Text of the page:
Iran Foreign Minister Hossein Amir-Abdollahian and Pakistan Prime Minister Anwaar-ul-Haq Kakar at the World Economic Forum in Davos, Switzerland, January 16, 2024
UPDATE, JAN 20:
Iran Foreign Minister Hossein Amir-Abdollahian, speaking with Pakistani Prime Minister Anwaar-ul-Haq Kakar on Friday, reportedly said he did not know in advance of Tuesday’s Iranian cross-border missile strikes into Pakistan.
The statement raises the possibility that Iran’s Revolutionary Guards — and perhaps other part of the Iranian regime — kept the Foreign Ministry in the dark about the operation. The strikes were carried out only hours after Amir-Abdollahian met Kakar at the World Economic Forum in Davos, Switzerland.
Pakistan tried to ease tensions on Friday, as the National Security Committee gathered to review the situation. Foreign Minister Jalil Abbas Jilani told his Turkish counterpart, “Pakistan has no interest or desire in escalation.”
After Jilani spoke with Amir-Abdollahian, the Pakistan Foreign Ministry said, “The two Foreign Ministers agreed that working level cooperation and close coordination on counter-terrorism and other aspects of mutual concern should be strengthened.”
UPDATE 0932 GMT:
An Iranian official has raised the death toll to nine from cross-border Pakistani strikes.
Alireza Marhamati, the deputy governor of Sistan and Baluchestan Province, said two men were slain in the city of Saravan.
Marhamati earlier claimed that three women and four children were killed.
ORIGINAL ENTRY: Pakistan has carried out retaliatory strikes on southeast Iran, just over a day after Tehran’s attacks on Pakistani territory.
Trying to project strength after the Israeli assassination of its senior commander in Syria and an ISIS attack in south-central Iran killing at least 91 civilians, the Iranian military killed several people — including a multi-millionaire businessman and members of his family — in northern Iraq late Monday.
A day later, Iran fired missiles and drones across the border into the Balochistan Province of Pakistan. The Pakistani Foreign Ministry said two children were killed and three other people injured.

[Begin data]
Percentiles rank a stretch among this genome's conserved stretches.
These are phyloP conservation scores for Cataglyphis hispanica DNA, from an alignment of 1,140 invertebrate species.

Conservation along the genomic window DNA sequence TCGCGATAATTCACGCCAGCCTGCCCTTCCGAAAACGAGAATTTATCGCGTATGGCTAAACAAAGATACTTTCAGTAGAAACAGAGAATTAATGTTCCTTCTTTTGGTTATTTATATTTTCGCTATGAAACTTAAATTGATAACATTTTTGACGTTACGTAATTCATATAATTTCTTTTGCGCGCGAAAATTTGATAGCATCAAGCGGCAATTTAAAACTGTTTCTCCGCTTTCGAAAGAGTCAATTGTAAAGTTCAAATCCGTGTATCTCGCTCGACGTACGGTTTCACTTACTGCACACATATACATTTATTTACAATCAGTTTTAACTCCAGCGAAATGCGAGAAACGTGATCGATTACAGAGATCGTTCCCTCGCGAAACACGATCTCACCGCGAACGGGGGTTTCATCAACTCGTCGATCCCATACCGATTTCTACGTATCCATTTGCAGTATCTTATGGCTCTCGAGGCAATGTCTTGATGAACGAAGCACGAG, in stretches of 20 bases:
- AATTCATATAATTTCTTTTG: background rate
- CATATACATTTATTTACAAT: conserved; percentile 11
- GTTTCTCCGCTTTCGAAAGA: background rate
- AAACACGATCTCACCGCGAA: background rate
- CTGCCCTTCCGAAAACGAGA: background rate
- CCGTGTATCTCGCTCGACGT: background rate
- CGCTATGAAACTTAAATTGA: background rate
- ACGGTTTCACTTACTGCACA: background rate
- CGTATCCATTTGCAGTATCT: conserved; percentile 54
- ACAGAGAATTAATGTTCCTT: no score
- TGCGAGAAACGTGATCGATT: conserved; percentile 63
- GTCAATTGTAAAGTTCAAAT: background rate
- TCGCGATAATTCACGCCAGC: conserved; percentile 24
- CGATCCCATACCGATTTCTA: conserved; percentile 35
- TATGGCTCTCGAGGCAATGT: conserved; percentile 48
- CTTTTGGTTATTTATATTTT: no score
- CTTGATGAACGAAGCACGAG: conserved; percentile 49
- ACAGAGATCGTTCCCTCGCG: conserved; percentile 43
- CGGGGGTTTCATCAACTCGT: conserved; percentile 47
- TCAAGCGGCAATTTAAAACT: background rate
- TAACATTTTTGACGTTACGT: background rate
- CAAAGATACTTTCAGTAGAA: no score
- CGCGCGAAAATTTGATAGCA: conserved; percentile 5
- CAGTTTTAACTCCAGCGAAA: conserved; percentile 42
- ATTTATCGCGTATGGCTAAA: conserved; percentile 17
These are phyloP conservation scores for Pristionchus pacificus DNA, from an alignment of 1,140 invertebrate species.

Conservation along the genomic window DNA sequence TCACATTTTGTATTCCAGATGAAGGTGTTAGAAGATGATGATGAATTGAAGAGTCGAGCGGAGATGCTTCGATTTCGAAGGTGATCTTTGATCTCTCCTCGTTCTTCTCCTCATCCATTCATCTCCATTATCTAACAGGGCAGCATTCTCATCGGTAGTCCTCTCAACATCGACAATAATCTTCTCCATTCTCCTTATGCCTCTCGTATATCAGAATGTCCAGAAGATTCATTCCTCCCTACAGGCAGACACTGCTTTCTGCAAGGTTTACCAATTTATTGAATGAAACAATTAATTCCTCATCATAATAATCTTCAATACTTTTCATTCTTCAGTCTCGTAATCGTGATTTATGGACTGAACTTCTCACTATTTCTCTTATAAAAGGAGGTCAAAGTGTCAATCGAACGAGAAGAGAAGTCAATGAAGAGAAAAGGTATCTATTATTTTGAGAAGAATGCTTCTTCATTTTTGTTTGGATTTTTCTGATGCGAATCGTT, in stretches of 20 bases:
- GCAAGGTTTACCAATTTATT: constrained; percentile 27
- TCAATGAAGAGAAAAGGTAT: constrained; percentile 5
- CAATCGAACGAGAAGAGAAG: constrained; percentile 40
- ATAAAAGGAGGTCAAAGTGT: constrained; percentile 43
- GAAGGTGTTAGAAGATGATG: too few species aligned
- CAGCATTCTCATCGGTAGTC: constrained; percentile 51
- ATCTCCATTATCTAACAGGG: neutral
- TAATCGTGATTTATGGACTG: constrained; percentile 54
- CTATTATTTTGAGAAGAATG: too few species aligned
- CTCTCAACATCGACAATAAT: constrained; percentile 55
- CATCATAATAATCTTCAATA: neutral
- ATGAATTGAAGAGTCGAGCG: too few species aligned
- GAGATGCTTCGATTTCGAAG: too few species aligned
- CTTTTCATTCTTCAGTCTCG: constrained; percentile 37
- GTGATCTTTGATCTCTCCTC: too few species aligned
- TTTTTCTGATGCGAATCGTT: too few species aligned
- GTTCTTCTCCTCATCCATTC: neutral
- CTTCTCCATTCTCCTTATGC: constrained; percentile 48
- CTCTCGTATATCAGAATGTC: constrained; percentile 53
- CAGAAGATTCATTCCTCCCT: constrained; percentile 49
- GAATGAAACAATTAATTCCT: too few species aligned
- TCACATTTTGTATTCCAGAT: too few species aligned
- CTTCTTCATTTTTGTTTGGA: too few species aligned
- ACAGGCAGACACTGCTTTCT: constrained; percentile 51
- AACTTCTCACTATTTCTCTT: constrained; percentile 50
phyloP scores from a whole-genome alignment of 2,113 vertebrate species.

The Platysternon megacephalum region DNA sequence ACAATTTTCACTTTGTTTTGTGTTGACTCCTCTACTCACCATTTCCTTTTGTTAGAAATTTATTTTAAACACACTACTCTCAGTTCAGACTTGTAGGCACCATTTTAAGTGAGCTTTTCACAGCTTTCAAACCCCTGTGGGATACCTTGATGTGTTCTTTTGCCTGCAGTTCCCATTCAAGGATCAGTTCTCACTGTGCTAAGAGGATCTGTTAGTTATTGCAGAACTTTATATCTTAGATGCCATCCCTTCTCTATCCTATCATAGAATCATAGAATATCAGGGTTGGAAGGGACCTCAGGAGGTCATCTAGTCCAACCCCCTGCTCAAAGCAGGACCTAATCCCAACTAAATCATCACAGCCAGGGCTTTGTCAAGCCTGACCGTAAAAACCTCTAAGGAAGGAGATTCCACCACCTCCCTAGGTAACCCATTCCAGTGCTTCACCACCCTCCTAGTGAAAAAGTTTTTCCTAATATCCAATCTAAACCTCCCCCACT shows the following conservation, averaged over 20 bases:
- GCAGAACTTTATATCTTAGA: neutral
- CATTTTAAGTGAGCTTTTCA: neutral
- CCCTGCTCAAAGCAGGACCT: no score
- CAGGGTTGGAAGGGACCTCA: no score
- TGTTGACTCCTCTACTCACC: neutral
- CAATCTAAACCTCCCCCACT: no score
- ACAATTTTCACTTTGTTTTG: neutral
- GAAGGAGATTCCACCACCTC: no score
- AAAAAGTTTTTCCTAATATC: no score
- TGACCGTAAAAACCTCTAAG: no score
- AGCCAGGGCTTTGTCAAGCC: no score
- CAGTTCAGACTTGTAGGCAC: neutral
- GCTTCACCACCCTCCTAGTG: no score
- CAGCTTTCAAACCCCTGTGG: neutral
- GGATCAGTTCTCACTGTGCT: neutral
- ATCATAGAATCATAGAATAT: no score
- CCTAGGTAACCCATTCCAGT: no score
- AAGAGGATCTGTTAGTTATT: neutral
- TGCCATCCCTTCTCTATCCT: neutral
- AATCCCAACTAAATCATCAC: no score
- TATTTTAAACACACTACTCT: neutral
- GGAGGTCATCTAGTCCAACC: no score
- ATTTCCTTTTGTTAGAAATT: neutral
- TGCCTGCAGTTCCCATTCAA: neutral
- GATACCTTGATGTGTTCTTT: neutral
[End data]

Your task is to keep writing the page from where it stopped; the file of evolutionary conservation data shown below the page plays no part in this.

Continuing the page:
Tehran claimed that the strikes were on bases of Jaish al-Adl, which has carried out insurgent attacks for years in Sistan and Baluchestan Province in southeast Iran.
Early Thursday, “a series of highly coordinated and specifically targeted precision military strikes against terrorist hideouts in the Sistan and Balochistan Province of Iran”, announced the Pakistani Foreign Ministry.
It claimed a number of “terrorists” were killed during the operation based on “credible intelligence of impending large-scale terrorist activities” by Pakistani separatists given a safe haven inside Iran’s borders.
Local media in Iran claimed at least three women and four children, all “non-Iranian nationals”, were killed in a border village. The Iranian Foreign Ministry has summoned the Pakistani chargé d’affaires.
Will Iran Escalate Further in Pakistan and Iraq?
Pakistan had warned of “serious consequences” for the “illegal” violation of its airspace on Tuesday. It recalled the Pakistani ambassador from Tehran and expelled the Iranian envoy in Islamabad. Joint naval exercises were called off, even as Iranian State media featured headlines about the operations.
Iran’s cross-border strikes were launched hours after a meeting between Iranian Foreign Minister Hossein Amir-Abdollahian and Pakistan Prime Minister Anwaar-ul-Haq Kakar at the World Economic Forum in Davos, Switzerland.
On Wednesday, Amir-Abdollahian tried to ease tensions over the attacks. He insisted, despite the reports of slain children and wounded civilians, that the assault was only on Jaish al-Udl “terrorists”: “None of the nationals of the friendly and brotherly country of Pakistan were targeted by Iranian missiles and drones.”
In a phone call with his Pakistani counterpart Jalil Abbas Jilani, Amir-Abdollahian maintained that the attacks were for good of both countries: “Iran’s security has repeatedly been threatened by this Iranian terrorist grouplet from the Pakistani soil.”
At the same time, the Iranian regime maintained its hostile rhetoric over Iraqi Kurdistan. State outlets continued to proclaim that Monday’s missiles were aimed at an “Israeli espionage hub”.
The Secretary of Iran’s Supreme National Security Council, Ali-Akbar Ahmadian warned Iraqi National Security Adviser Qasim al-Araji on Wednesday, “Any action against the Iranian nation and government by the Israeli regime, no matter which country the threats come from, will not be tolerated in any way.”
Defense Minister Mohammad Reza Ashtiani said in similar remarks on Wednesday echoed that Iran would carry out a “proportionate, decisive and strong” response to any “threat”.